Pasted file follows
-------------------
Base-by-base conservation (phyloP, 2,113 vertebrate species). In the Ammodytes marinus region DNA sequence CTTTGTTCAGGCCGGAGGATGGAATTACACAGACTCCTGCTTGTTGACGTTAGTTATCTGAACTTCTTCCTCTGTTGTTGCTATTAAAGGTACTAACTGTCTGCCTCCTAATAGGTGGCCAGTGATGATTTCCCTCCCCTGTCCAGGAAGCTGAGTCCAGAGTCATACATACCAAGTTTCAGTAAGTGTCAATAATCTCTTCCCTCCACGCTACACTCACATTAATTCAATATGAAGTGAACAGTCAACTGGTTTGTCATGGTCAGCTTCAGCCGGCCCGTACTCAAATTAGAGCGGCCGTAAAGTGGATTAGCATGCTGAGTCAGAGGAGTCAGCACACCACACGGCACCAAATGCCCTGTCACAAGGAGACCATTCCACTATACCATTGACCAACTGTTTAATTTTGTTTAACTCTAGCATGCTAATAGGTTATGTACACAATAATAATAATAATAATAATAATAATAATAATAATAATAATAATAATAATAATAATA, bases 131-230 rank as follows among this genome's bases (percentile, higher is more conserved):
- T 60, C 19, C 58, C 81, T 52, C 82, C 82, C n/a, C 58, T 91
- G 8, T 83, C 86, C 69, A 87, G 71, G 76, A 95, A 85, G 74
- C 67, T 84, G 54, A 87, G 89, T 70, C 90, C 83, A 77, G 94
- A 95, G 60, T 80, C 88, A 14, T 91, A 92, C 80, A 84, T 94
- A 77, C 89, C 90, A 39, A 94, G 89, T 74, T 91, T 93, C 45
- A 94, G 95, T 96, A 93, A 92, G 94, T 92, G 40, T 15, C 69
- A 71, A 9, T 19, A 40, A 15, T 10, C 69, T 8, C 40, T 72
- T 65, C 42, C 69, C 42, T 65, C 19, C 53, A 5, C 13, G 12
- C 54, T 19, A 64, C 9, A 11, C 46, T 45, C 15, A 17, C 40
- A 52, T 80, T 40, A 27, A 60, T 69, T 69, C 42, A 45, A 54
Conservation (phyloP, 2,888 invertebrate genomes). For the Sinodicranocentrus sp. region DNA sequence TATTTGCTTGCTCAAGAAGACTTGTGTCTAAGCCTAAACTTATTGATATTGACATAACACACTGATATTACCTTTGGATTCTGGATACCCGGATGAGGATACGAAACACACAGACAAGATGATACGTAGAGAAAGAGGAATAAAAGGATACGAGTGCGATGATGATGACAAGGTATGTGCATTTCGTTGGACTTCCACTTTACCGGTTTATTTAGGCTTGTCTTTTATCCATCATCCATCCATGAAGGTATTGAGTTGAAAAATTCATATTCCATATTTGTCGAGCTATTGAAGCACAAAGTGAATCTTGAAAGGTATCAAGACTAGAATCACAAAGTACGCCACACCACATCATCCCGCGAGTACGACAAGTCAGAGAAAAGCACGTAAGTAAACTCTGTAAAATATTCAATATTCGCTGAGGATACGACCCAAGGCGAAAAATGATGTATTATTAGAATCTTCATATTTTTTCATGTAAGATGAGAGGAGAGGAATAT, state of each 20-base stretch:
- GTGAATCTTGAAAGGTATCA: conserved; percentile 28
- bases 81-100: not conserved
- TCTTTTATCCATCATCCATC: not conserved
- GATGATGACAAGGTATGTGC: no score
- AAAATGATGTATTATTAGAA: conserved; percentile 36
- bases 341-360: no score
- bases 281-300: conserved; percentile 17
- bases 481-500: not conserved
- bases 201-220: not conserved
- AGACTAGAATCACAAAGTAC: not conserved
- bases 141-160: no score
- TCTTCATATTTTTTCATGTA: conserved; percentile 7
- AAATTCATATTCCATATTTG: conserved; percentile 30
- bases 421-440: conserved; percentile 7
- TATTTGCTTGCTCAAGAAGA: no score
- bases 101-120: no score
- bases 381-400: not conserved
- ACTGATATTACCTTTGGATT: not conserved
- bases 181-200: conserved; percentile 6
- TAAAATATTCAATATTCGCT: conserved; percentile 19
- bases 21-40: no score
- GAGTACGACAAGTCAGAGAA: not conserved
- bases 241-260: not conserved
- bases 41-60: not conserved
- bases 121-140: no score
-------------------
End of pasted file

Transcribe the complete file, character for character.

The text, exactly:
Base-by-base conservation (phyloP, 2,113 vertebrate species). In the Ammodytes marinus region DNA sequence CTTTGTTCAGGCCGGAGGATGGAATTACACAGACTCCTGCTTGTTGACGTTAGTTATCTGAACTTCTTCCTCTGTTGTTGCTATTAAAGGTACTAACTGTCTGCCTCCTAATAGGTGGCCAGTGATGATTTCCCTCCCCTGTCCAGGAAGCTGAGTCCAGAGTCATACATACCAAGTTTCAGTAAGTGTCAATAATCTCTTCCCTCCACGCTACACTCACATTAATTCAATATGAAGTGAACAGTCAACTGGTTTGTCATGGTCAGCTTCAGCCGGCCCGTACTCAAATTAGAGCGGCCGTAAAGTGGATTAGCATGCTGAGTCAGAGGAGTCAGCACACCACACGGCACCAAATGCCCTGTCACAAGGAGACCATTCCACTATACCATTGACCAACTGTTTAATTTTGTTTAACTCTAGCATGCTAATAGGTTATGTACACAATAATAATAATAATAATAATAATAATAATAATAATAATAATAATAATAATAATAATA, bases 131-230 rank as follows among this genome's bases (percentile, higher is more conserved):
- T 60, C 19, C 58, C 81, T 52, C 82, C 82, C n/a, C 58, T 91
- G 8, T 83, C 86, C 69, A 87, G 71, G 76, A 95, A 85, G 74
- C 67, T 84, G 54, A 87, G 89, T 70, C 90, C 83, A 77, G 94
- A 95, G 60, T 80, C 88, A 14, T 91, A 92, C 80, A 84, T 94
- A 77, C 89, C 90, A 39, A 94, G 89, T 74, T 91, T 93, C 45
- A 94, G 95, T 96, A 93, A 92, G 94, T 92, G 40, T 15, C 69
- A 71, A 9, T 19, A 40, A 15, T 10, C 69, T 8, C 40, T 72
- T 65, C 42, C 69, C 42, T 65, C 19, C 53, A 5, C 13, G 12
- C 54, T 19, A 64, C 9, A 11, C 46, T 45, C 15, A 17, C 40
- A 52, T 80, T 40, A 27, A 60, T 69, T 69, C 42, A 45, A 54
Conservation (phyloP, 2,888 invertebrate genomes). For the Sinodicranocentrus sp. region DNA sequence TATTTGCTTGCTCAAGAAGACTTGTGTCTAAGCCTAAACTTATTGATATTGACATAACACACTGATATTACCTTTGGATTCTGGATACCCGGATGAGGATACGAAACACACAGACAAGATGATACGTAGAGAAAGAGGAATAAAAGGATACGAGTGCGATGATGATGACAAGGTATGTGCATTTCGTTGGACTTCCACTTTACCGGTTTATTTAGGCTTGTCTTTTATCCATCATCCATCCATGAAGGTATTGAGTTGAAAAATTCATATTCCATATTTGTCGAGCTATTGAAGCACAAAGTGAATCTTGAAAGGTATCAAGACTAGAATCACAAAGTACGCCACACCACATCATCCCGCGAGTACGACAAGTCAGAGAAAAGCACGTAAGTAAACTCTGTAAAATATTCAATATTCGCTGAGGATACGACCCAAGGCGAAAAATGATGTATTATTAGAATCTTCATATTTTTTCATGTAAGATGAGAGGAGAGGAATAT, state of each 20-base stretch:
- GTGAATCTTGAAAGGTATCA: conserved; percentile 28
- bases 81-100: not conserved
- TCTTTTATCCATCATCCATC: not conserved
- GATGATGACAAGGTATGTGC: no score
- AAAATGATGTATTATTAGAA: conserved; percentile 36
- bases 341-360: no score
- bases 281-300: conserved; percentile 17
- bases 481-500: not conserved
- bases 201-220: not conserved
- AGACTAGAATCACAAAGTAC: not conserved
- bases 141-160: no score
- TCTTCATATTTTTTCATGTA: conserved; percentile 7
- AAATTCATATTCCATATTTG: conserved; percentile 30
- bases 421-440: conserved; percentile 7
- TATTTGCTTGCTCAAGAAGA: no score
- bases 101-120: no score
- bases 381-400: not conserved
- ACTGATATTACCTTTGGATT: not conserved
- bases 181-200: conserved; percentile 6
- TAAAATATTCAATATTCGCT: conserved; percentile 19
- bases 21-40: no score
- GAGTACGACAAGTCAGAGAA: not conserved
- bases 241-260: not conserved
- bases 41-60: not conserved
- bases 121-140: no score